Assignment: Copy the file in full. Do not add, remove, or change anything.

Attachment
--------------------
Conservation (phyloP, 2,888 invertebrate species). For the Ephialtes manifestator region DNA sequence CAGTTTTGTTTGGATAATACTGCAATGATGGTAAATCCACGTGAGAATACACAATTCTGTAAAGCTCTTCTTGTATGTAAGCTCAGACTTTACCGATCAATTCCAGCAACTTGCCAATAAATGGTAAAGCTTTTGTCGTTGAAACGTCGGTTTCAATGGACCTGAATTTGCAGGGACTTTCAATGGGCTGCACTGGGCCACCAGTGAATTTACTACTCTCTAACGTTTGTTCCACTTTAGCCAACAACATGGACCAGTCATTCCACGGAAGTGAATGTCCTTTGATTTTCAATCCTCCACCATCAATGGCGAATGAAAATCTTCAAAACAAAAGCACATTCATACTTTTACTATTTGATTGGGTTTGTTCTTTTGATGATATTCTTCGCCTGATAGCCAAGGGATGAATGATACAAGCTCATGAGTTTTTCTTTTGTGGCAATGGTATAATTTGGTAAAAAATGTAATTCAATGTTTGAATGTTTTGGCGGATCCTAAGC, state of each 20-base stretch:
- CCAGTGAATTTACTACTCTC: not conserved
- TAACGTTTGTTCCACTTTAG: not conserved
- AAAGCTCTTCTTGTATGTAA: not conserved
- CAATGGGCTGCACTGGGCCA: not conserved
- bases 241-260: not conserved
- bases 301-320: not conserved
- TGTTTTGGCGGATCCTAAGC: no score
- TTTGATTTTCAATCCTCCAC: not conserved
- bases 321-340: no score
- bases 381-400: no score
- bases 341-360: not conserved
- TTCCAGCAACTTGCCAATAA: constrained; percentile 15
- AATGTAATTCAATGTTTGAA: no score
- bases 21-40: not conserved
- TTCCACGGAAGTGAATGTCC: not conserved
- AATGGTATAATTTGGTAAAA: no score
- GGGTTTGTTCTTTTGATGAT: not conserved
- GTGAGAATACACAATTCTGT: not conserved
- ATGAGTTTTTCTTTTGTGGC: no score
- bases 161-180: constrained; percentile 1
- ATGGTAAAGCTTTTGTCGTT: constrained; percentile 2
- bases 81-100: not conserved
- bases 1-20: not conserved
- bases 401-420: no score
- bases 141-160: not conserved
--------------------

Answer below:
Conservation (phyloP, 2,888 invertebrate species). For the Ephialtes manifestator region DNA sequence CAGTTTTGTTTGGATAATACTGCAATGATGGTAAATCCACGTGAGAATACACAATTCTGTAAAGCTCTTCTTGTATGTAAGCTCAGACTTTACCGATCAATTCCAGCAACTTGCCAATAAATGGTAAAGCTTTTGTCGTTGAAACGTCGGTTTCAATGGACCTGAATTTGCAGGGACTTTCAATGGGCTGCACTGGGCCACCAGTGAATTTACTACTCTCTAACGTTTGTTCCACTTTAGCCAACAACATGGACCAGTCATTCCACGGAAGTGAATGTCCTTTGATTTTCAATCCTCCACCATCAATGGCGAATGAAAATCTTCAAAACAAAAGCACATTCATACTTTTACTATTTGATTGGGTTTGTTCTTTTGATGATATTCTTCGCCTGATAGCCAAGGGATGAATGATACAAGCTCATGAGTTTTTCTTTTGTGGCAATGGTATAATTTGGTAAAAAATGTAATTCAATGTTTGAATGTTTTGGCGGATCCTAAGC, state of each 20-base stretch:
- CCAGTGAATTTACTACTCTC: not conserved
- TAACGTTTGTTCCACTTTAG: not conserved
- AAAGCTCTTCTTGTATGTAA: not conserved
- CAATGGGCTGCACTGGGCCA: not conserved
- bases 241-260: not conserved
- bases 301-320: not conserved
- TGTTTTGGCGGATCCTAAGC: no score
- TTTGATTTTCAATCCTCCAC: not conserved
- bases 321-340: no score
- bases 381-400: no score
- bases 341-360: not conserved
- TTCCAGCAACTTGCCAATAA: constrained; percentile 15
- AATGTAATTCAATGTTTGAA: no score
- bases 21-40: not conserved
- TTCCACGGAAGTGAATGTCC: not conserved
- AATGGTATAATTTGGTAAAA: no score
- GGGTTTGTTCTTTTGATGAT: not conserved
- GTGAGAATACACAATTCTGT: not conserved
- ATGAGTTTTTCTTTTGTGGC: no score
- bases 161-180: constrained; percentile 1
- ATGGTAAAGCTTTTGTCGTT: constrained; percentile 2
- bases 81-100: not conserved
- bases 1-20: not conserved
- bases 401-420: no score
- bases 141-160: not conserved